Slave Rebellion Reenactment has received support from VIA Art Fund, Ford Foundation, the Open Society Institute, Surdna Foundation, MAP Fund, A Blade of Grass, amongst many other supporters including over 500 individual donors. It will be captured on film by acclaimed filmmaker and director John Akomfrah with Smoking Dogs Films, who will produce a multi-screen art film weaving together documentation of the walk.

To find out more information about SRR, visit: https://www.slave-revolt.com/. Credentialed members of the media who would like to observe the performance on the ground in Louisiana should RSVP at srrmedia@fenton.com.  

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About Antenna

Antenna is a New Orleans-based organization committed to being a vital participant in the life of the city through the creation and support of artist- and writer-driven programs. In its role as an engine for cultural production and a resource for creative practitioners, Antenna incites and supports creative endeavors with transformative approaches to effecting environmental, racial, and social justice. The organization is the principal presenting organization of Slave Rebellion Reenactment. Learn more at www.antenna.works

About Dread Scott

Dread Scott is an American artist who describes his work as “revolutionary art to propel history forward.” His work is exhibited across the U.S. and internationally. In 1989, his art became the center of national controversy over its transgressive use of the American flag, while he was a student at the School of the Art Institute of Chicago. Since then, his work has been included in exhibitions at New York's MoMA PS1, the Whitney Museum of American Art and Gallery MOMO in Cape Town, South Africa, and performance work has been presented at BAM in Brooklyn and on the streets of Harlem, New York. Scott currently serves on the board of the New York Foundation for the Arts and is an Academician in the National Academy of Design. Visit Dread Scott online at https://www.dreadscott.net/.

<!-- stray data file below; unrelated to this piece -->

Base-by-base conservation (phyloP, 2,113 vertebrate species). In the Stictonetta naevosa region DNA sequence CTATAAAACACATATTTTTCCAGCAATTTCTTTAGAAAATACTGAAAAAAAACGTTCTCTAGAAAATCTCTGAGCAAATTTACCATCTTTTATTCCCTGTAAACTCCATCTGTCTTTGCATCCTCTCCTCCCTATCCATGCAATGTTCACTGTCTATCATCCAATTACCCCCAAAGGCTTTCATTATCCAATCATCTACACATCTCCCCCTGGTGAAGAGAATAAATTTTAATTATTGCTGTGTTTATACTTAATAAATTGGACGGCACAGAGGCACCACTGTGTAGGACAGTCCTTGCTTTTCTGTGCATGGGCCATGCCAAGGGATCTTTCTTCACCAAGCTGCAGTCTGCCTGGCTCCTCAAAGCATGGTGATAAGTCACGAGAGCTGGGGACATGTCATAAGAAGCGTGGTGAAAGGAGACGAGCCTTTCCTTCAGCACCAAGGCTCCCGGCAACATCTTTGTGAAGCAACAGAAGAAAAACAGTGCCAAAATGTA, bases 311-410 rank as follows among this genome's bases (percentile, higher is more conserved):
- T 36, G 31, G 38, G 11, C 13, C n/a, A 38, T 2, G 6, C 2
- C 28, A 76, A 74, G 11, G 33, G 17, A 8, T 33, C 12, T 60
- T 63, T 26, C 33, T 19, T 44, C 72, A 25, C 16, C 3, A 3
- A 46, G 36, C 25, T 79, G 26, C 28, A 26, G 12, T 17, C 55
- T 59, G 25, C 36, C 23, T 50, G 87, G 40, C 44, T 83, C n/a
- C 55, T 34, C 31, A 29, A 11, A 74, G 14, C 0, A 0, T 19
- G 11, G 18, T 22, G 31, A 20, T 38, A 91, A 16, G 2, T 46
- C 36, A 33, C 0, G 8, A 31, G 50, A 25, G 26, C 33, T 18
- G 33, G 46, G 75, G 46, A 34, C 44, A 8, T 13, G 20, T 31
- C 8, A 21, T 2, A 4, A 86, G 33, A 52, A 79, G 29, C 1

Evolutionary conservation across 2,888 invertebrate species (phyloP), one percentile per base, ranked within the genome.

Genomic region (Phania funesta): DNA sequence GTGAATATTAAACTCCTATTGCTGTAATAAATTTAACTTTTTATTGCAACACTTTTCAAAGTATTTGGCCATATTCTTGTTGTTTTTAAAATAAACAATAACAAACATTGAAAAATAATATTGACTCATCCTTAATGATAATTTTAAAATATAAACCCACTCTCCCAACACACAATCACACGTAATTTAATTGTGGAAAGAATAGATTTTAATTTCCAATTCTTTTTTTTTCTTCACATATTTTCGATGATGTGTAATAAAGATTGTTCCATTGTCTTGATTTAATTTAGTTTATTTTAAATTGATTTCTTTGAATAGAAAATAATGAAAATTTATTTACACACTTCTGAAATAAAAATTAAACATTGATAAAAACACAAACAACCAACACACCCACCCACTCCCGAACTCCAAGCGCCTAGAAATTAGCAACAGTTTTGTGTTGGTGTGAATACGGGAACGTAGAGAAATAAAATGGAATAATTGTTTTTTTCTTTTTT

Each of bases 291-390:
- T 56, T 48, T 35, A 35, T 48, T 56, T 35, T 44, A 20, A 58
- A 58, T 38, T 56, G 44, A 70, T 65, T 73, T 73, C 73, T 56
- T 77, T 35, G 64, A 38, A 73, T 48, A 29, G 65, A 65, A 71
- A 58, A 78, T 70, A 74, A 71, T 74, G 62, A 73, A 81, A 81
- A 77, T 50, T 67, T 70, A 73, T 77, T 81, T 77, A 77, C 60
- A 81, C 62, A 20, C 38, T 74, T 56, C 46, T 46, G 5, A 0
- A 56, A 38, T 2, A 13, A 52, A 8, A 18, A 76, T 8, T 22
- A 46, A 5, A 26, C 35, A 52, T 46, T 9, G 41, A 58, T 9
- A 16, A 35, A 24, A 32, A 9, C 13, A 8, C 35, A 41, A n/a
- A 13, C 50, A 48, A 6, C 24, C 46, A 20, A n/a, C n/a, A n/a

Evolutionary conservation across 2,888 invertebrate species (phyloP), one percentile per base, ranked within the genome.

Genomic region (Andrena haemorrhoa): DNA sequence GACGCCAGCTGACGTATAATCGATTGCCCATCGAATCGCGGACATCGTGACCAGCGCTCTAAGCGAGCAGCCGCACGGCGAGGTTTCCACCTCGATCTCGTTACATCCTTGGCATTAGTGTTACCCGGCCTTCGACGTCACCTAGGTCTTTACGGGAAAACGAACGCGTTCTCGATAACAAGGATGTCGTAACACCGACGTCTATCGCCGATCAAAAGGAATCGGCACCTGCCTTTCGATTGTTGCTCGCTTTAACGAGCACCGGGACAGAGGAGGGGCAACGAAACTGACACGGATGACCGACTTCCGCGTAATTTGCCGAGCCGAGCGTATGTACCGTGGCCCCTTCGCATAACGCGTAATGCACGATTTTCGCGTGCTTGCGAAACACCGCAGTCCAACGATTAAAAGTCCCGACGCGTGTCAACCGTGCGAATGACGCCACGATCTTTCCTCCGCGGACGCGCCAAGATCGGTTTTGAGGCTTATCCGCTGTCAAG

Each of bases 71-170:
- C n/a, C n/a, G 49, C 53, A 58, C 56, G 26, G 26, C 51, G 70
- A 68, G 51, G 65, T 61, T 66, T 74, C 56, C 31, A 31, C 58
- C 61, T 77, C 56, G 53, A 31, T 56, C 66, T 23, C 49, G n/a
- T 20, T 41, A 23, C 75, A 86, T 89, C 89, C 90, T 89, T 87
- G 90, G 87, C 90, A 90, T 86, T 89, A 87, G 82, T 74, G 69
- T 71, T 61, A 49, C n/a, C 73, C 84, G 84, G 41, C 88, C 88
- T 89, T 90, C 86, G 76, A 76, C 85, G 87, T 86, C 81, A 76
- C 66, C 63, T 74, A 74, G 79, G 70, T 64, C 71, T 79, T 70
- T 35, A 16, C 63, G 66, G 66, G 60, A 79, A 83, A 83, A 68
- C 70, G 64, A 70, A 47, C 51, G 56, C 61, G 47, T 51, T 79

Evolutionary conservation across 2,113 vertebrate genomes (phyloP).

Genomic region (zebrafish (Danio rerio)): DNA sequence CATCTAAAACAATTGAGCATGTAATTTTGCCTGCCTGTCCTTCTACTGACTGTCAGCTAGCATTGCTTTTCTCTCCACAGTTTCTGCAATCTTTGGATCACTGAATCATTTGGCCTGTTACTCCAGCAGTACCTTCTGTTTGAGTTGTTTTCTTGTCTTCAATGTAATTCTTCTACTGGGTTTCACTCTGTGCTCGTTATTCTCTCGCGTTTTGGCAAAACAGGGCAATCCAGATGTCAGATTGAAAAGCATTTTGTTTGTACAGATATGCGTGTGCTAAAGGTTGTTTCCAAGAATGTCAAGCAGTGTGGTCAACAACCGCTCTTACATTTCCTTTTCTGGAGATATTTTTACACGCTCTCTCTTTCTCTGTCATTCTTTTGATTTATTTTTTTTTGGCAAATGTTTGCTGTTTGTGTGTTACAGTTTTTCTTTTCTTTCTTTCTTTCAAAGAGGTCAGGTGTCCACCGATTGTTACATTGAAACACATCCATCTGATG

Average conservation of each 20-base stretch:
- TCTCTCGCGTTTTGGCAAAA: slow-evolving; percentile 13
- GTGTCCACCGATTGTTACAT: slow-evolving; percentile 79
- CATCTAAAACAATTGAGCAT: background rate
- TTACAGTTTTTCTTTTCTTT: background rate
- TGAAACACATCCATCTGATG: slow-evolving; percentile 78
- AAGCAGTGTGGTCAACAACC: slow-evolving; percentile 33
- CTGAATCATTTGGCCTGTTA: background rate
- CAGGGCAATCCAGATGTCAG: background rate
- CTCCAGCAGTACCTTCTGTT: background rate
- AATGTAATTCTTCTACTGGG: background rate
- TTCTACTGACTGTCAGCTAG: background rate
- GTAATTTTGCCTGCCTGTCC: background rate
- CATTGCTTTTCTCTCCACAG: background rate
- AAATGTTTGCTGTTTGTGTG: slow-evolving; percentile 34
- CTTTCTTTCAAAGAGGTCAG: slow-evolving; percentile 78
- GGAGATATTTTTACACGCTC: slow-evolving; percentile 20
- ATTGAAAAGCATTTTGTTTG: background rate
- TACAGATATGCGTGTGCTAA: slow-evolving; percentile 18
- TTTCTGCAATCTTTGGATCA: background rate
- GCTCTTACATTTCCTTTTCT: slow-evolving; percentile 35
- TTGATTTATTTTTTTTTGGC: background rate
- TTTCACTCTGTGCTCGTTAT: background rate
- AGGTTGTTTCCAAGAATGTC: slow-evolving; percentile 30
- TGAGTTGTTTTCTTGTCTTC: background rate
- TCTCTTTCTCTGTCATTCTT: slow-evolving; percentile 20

About John Akomfrah

Renowned Ghanaian-British artist, filmmaker, and writer John Akomfrah will collaborate with Dread Scott on Slave Rebellion Reenactment, creating the film documentation of the performance. Akomfrah’s moving image work has contributed seminal perspectives on the Black diaspora, both in the UK and around the world. Akomfrah’s work gained awareness in the early 1980s as part of Black Audio Film Collective, a group of several artists founded in 1982. The collective produced a number of experimental films, combining archival and found footage, interviews and in depth depictions of contemporary England. Akomfrah and Black Audio’s works were remarkable for their poignant political inquiries and collage-like approach. They allowed for narratives of lack British history and culture to become accessible by producing documentaries made for British Television. Throughout the 1990s, Akomfrah explored international diasporic stories from across the Americas, Caribbean and Asia and focused on the legacy of global colonialism. Akomfrah’s work now takes many forms in multichannel video work and large-scale installations.